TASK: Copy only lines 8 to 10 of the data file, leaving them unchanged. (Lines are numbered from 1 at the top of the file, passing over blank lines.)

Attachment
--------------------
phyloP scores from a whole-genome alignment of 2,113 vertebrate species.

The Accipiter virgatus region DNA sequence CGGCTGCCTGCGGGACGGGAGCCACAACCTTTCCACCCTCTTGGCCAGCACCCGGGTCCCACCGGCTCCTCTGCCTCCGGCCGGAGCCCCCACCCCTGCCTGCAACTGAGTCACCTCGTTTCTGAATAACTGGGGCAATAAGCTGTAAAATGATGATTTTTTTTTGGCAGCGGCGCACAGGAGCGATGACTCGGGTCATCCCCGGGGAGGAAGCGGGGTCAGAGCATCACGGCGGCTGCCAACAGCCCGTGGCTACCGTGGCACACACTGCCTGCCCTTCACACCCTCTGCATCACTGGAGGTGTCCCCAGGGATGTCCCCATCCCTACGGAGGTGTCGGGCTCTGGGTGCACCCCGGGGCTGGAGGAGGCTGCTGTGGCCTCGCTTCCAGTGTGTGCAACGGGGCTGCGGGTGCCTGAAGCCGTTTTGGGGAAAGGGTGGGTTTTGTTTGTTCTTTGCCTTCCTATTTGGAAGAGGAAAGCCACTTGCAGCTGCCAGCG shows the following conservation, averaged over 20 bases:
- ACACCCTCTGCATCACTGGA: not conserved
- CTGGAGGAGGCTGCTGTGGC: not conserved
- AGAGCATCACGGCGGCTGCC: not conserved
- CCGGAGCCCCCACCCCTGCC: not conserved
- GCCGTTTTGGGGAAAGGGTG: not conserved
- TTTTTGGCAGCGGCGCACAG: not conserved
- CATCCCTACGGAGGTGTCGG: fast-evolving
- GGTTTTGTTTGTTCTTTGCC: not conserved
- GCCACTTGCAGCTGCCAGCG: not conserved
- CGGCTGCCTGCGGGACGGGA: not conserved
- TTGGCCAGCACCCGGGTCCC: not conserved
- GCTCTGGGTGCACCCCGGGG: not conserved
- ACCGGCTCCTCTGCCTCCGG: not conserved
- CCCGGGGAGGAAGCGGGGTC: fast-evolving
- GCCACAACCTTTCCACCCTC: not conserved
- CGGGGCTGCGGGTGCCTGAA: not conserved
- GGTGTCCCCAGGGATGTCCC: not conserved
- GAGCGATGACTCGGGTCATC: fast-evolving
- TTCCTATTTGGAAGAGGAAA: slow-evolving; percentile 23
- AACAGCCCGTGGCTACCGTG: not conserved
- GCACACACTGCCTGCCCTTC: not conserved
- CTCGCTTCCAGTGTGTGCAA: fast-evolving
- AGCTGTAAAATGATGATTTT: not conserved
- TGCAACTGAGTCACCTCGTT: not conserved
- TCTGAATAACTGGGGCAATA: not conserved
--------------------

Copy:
- TTTTTGGCAGCGGCGCACAG: not conserved
- CATCCCTACGGAGGTGTCGG: fast-evolving
- GGTTTTGTTTGTTCTTTGCC: not conserved